How to spend one week in Vietnam

Vietnam is one of the top destinations in South East Asia. The country has something for every type of traveler. From various historical sites where you can learn more about its rich culture and history to sampling the exquisite local cuisine to its scenic beaches and natural scenery. With so many things to do in Vietnam and many unique experiences awaiting you, here is a list of what one can do in a one-week visit to Vietnam. 

One week Vietnam itinerary

Day 1: 

After landing in Hanoi, the capital of Vietnam, you can visit the Hanoi Old Quarter where you can walk around and browse the colorful shops and try out the local food. You can also join a walking tour or even one of the numerous food tours provided by tour companies and even some hostels and hotels. In the evening, you can visit Hoan Kiem Lake to relax and take in the breathtaking sunset. 

Day 2: 

On day two, you can visit the various historical and cultural landmarks located around Hanoi. You can visit the Ho Chi Minh Mausoleum, where the body of the famous Vietnamese revolutionary Ho Chi Minh has been preserved. There is also a museum here where you can learn more about his life. From there you can visit One Pillar Pagoda which is just a few minutes walk away. From there, the Thang Long Imperial Citadel, a UNESCO World Heritage Site, is also just a few minutes away. The Temple of Literature is also nearby.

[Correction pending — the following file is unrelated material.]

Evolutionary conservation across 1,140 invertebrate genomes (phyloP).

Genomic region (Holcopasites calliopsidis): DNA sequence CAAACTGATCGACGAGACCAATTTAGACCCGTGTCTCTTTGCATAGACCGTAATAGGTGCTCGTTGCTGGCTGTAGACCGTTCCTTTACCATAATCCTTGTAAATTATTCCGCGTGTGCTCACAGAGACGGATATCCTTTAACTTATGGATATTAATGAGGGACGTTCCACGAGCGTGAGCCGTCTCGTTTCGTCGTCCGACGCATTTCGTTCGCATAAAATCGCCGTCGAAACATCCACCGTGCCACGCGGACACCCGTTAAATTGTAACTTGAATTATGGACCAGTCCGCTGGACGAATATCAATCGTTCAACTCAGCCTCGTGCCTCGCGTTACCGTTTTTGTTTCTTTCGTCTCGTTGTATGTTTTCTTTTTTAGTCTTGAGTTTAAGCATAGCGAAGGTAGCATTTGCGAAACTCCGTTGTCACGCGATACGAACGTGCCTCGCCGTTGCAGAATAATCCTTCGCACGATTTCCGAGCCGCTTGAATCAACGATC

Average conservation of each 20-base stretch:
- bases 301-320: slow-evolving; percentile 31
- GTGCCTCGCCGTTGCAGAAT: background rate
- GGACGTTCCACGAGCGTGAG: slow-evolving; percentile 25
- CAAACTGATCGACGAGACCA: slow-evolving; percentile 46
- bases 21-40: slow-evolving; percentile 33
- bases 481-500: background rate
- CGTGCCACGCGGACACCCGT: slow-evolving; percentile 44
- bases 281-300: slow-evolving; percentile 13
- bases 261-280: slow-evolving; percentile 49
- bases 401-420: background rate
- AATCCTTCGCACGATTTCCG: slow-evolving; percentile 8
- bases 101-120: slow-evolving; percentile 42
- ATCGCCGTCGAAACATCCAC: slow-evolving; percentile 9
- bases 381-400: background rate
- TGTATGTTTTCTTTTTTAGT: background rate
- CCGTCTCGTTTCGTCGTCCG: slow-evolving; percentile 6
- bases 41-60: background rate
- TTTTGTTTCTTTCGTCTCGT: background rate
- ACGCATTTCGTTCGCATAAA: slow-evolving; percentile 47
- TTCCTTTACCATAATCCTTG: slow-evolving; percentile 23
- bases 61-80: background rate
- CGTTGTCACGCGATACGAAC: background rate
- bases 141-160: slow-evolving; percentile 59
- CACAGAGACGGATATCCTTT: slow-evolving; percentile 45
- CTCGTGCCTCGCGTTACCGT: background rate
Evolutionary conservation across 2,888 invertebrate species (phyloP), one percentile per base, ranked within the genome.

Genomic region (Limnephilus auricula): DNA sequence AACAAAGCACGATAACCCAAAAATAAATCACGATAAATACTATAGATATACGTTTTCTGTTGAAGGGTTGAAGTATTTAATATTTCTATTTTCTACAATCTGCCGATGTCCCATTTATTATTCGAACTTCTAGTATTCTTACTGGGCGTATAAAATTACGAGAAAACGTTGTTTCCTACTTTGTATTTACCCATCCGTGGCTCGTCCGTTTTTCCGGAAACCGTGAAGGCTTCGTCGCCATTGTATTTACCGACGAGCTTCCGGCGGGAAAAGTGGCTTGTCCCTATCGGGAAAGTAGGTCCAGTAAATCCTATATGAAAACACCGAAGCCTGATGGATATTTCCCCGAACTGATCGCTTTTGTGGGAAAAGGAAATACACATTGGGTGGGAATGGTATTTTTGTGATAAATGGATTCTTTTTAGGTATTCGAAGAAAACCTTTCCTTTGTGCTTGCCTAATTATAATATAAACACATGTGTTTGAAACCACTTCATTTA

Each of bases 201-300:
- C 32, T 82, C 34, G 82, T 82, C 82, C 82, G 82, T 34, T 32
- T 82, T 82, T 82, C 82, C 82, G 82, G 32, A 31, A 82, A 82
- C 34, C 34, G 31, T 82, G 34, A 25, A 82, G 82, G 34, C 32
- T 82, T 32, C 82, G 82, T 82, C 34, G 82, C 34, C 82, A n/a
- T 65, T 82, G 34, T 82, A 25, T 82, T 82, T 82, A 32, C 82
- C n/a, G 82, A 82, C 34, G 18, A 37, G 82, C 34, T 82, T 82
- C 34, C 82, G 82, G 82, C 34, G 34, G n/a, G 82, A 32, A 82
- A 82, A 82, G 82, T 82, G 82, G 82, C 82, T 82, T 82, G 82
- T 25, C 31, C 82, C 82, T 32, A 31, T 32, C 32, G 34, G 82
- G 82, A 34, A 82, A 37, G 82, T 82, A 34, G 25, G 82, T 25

While visiting various cultural landmarks, the Hanoi Opera House, an example of French colonial architecture, should not be left out. And speaking of colonial architecture, St. Joseph Cathedral, a Neo-Gothic building, is also a must-visit. Another site that cannot be forgotten is the historic Hoa Loa Prison which showcases the difficult history of the region.

Day 3: 

From Hanoi, you can catch a flight to Danang Airport and from there get on a taxi to Hoi An. The town of Hoi An is one of the most popular tourist sites in Vietnam. The town is one of the best well-preserved towns in the country. its architecture is still reminiscent of its heyday as a merchant town during the 15th to 19th centuries. 

On your first day in Hoi An, you can take a walking tour of the Hoi An Old Town. The buildings here are well preserved and are a blend of Vietnamese, Chinese, and Japanese architecture. And if you are lucky, you might even get to see the full moon festival held on the 14th of every lunar month. While you are in Hoi An Old Town, you can go to the iconic Japanese covered bridge, built by the Japanese community during the early 1600s, which is a sight to behold with its heavily ornate roof. If you are there during the 14th of the lunar moon, you can even participate in the free calligraphy class held there every lunar month during this time. This magnificent bridge is not the only historical site Hoi An has. You can also take a tour of the Old House of Tan Ky, which has been preserved by the same family for generations. The Fujian Assembly Hall is also a historical site you have to visit. Hoi An doesn’t just have historical sites to offer, there are also many delicacies that you can try like Cau Lau, a rice noodle dish found only here. You can also walk along the riverside in the evening and try out the street food from the night market. 

Day 4: